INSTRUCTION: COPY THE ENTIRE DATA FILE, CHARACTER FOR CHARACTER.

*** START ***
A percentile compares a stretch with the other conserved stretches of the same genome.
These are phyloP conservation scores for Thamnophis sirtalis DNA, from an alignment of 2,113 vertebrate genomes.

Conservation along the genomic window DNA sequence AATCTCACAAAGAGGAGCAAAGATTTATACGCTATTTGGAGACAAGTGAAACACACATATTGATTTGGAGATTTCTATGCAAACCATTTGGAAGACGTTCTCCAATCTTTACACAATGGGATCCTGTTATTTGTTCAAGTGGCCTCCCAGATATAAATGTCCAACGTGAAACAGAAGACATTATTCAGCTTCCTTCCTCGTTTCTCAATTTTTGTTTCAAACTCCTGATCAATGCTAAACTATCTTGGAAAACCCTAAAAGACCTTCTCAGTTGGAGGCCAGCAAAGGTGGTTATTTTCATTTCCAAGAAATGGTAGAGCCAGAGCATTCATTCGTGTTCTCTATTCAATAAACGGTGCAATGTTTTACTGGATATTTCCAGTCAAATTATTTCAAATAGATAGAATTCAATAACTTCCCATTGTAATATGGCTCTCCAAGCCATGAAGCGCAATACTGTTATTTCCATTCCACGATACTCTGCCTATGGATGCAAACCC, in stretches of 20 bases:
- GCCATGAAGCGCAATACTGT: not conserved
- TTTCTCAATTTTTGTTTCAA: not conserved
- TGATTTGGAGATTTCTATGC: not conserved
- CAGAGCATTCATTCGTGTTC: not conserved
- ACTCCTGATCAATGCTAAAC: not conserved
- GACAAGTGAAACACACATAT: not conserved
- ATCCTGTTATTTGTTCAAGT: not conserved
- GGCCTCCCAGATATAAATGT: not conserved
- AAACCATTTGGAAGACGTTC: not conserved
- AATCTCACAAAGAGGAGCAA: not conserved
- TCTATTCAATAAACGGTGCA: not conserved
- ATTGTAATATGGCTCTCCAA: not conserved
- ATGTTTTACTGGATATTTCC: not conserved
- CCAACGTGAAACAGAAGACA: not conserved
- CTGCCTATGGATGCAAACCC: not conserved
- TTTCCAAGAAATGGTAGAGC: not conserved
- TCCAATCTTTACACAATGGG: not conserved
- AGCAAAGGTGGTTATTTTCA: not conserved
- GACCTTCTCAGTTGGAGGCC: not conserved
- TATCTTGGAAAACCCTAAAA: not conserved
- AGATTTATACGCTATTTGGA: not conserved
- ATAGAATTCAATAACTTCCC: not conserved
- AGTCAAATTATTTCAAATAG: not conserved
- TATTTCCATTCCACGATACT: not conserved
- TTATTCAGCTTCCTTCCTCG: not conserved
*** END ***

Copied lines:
A percentile compares a stretch with the other conserved stretches of the same genome.
These are phyloP conservation scores for Thamnophis sirtalis DNA, from an alignment of 2,113 vertebrate genomes.

Conservation along the genomic window DNA sequence AATCTCACAAAGAGGAGCAAAGATTTATACGCTATTTGGAGACAAGTGAAACACACATATTGATTTGGAGATTTCTATGCAAACCATTTGGAAGACGTTCTCCAATCTTTACACAATGGGATCCTGTTATTTGTTCAAGTGGCCTCCCAGATATAAATGTCCAACGTGAAACAGAAGACATTATTCAGCTTCCTTCCTCGTTTCTCAATTTTTGTTTCAAACTCCTGATCAATGCTAAACTATCTTGGAAAACCCTAAAAGACCTTCTCAGTTGGAGGCCAGCAAAGGTGGTTATTTTCATTTCCAAGAAATGGTAGAGCCAGAGCATTCATTCGTGTTCTCTATTCAATAAACGGTGCAATGTTTTACTGGATATTTCCAGTCAAATTATTTCAAATAGATAGAATTCAATAACTTCCCATTGTAATATGGCTCTCCAAGCCATGAAGCGCAATACTGTTATTTCCATTCCACGATACTCTGCCTATGGATGCAAACCC, in stretches of 20 bases:
- GCCATGAAGCGCAATACTGT: not conserved
- TTTCTCAATTTTTGTTTCAA: not conserved
- TGATTTGGAGATTTCTATGC: not conserved
- CAGAGCATTCATTCGTGTTC: not conserved
- ACTCCTGATCAATGCTAAAC: not conserved
- GACAAGTGAAACACACATAT: not conserved
- ATCCTGTTATTTGTTCAAGT: not conserved
- GGCCTCCCAGATATAAATGT: not conserved
- AAACCATTTGGAAGACGTTC: not conserved
- AATCTCACAAAGAGGAGCAA: not conserved
- TCTATTCAATAAACGGTGCA: not conserved
- ATTGTAATATGGCTCTCCAA: not conserved
- ATGTTTTACTGGATATTTCC: not conserved
- CCAACGTGAAACAGAAGACA: not conserved
- CTGCCTATGGATGCAAACCC: not conserved
- TTTCCAAGAAATGGTAGAGC: not conserved
- TCCAATCTTTACACAATGGG: not conserved
- AGCAAAGGTGGTTATTTTCA: not conserved
- GACCTTCTCAGTTGGAGGCC: not conserved
- TATCTTGGAAAACCCTAAAA: not conserved
- AGATTTATACGCTATTTGGA: not conserved
- ATAGAATTCAATAACTTCCC: not conserved
- AGTCAAATTATTTCAAATAG: not conserved
- TATTTCCATTCCACGATACT: not conserved
- TTATTCAGCTTCCTTCCTCG: not conserved